As far as any further appeals in the case, Bergstrom wasn't making any predictions.

"We'll see what happens next" was all he would say.

11 comments:

  1. Don't Judge'...........

    ReplyDelete
  2. Ralph

    A general legal question - how does the judicial system look at the " house arrest" in cases like Lynn?

    From the post, apparently they don't view it as time served. Does it come into play when parole is considered or does it reduce the time a defendant is on probation?

    ReplyDelete
  3. Was told previously that the time spent in house arrest did not "officially" count in any tally of time served for Lynn. But that doesn't mean the defense lawyer in this case won't argue that Lynn deserves some credit for it.

    ReplyDelete
  4. If Eakins can be suspended from the State Supreme Court, then Sarmina can be removed from the bench. Need another judge appointed to replace her and grant bail to Lynn without house arrest conditions imposed by Sarmina. Cannot let Sarmina be judge, jury, and executioner
    t

    ReplyDelete
  5. I expect there will be some news on this topic today.

    ReplyDelete
  6. Sarmina has been show once again to be a "monster in judicial garb." will that moral crusader Blessington be allowed out of the basement to condemn Lynn in court using his now famous flare for the dramatic?. Will our much abused victim be willing to testify in court now that he has his money?. Does a link exist between Blessington's involvement with porngate and Supreme Court justices and their favorable overturn of Lynn's first appeal.? There certainly is a foul smell emanating from the Judicial System of this Commonwealth. How many innocent people sit in prison who do not have the quality of representation as Lynn and have been put there by collusion of best friends and dirty email sharing prosecutors and judges.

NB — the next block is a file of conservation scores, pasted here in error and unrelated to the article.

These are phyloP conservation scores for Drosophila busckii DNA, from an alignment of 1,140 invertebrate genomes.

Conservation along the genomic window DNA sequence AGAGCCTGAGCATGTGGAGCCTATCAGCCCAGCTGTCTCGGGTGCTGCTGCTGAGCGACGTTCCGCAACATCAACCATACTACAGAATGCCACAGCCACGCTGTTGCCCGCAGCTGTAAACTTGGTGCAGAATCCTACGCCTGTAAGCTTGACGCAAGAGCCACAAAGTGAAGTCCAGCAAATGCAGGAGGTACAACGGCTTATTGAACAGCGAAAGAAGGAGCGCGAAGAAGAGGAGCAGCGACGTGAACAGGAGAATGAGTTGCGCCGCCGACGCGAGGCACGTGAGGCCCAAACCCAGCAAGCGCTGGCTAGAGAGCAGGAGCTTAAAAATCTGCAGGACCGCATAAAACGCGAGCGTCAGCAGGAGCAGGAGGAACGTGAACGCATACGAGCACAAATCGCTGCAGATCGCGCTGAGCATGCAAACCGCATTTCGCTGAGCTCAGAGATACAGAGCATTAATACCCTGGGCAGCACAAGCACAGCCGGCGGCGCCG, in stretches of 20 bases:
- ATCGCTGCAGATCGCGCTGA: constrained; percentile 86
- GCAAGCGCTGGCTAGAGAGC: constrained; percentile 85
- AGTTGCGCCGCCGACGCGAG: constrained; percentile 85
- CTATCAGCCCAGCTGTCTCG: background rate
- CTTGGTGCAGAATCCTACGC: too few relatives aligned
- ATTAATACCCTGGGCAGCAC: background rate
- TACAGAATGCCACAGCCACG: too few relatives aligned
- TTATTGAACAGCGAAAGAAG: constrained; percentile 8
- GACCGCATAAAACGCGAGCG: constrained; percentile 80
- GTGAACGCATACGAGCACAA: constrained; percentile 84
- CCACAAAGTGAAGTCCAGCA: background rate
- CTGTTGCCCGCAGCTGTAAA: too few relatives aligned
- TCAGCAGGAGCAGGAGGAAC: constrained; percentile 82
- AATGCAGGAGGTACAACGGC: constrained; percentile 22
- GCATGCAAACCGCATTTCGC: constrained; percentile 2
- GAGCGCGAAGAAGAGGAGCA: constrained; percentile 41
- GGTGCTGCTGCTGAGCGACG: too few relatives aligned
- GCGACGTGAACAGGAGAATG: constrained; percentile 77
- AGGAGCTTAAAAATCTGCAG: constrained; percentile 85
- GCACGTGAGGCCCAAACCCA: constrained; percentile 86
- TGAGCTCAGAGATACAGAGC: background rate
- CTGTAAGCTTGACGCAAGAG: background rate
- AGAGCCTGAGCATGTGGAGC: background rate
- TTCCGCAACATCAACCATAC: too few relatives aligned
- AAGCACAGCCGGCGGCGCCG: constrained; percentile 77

ReplyDelete
  7. Very basic judicial concept. We do not try a murderer for his case and add on 21 other unsolved murders to give the jury an idea of what the accused is capable of doing. All judges know this and will instantly grant defense motion to dismiss 21 supplement cases added to the charges. If even a first year law student would not even do what Sarmina did, then why is she sitting on the bench?

    ReplyDelete
  8. Does anyone know the process by which a sitting judge is removed for cause? It would seem to me that Sarmina (the lawyers call her 'Max Mary') has certainly reached this state of 'ripeness'. Can the President Judge step in here, or is this up to the Disciplinary Committee??

    ReplyDelete
  9. There should be more than enough probable cause for the defense to request another judge instead of Sarmina to hear bail requests and reasonable bail conditions for Monsignor Lynn instead of house arrest with a monitor affixed to his ankle. Reasonable men can agree than Lynn has already served more than 3 years in prison if they count time Lynn served in house arrest as prison time due to restrictions put on his freedom including a ban on sitting on a lounge chair outside the house due to the GPS equipped ankle monitor. It is time to release Lynn from prison and give him his day in court as requested. With the case focusing solely on Billy Doe (PAID OFF VIA SETTLEMENT) Lynn will have a much easier time defending himself and Billy Doe's attorneys will be very reluctant to let him testify, thus causing a different judge to dismiss the sole count remaining.

    Seth Williams is the problem. Only an idiot like him would want a trial for Lynn to be held when his gross incompetence and stupidity will be shown to all present.

    ReplyDelete
  10. Rufus might be the next librarian at waymart. He can kill two birds with one stone,at 19cents an hour he can get his finances in order and also check out some law books which he seems not have done before this.

    ReplyDelete
  11. When does Sarmina get to serve time for criminal abuse of the bench?

    ReplyDelete

Thoughtful commentary welcome. Trolling, harassing, and defaming not welcome. Consistent with 47 U.S.C. 230, we have the right to delete without warning any comments we believe are obscene, lewd, lascivious, filthy, excessively violent, harassing, or otherwise objectionable, whether or not such material is constitutionally protected.

 

Big Trial | Philadelphia Trial Blog Copyright © 2016 BigTrial.net

Privacy Policy: BigTrial.net does not distribute, share or sell email addresses, or any other personal information received from this website.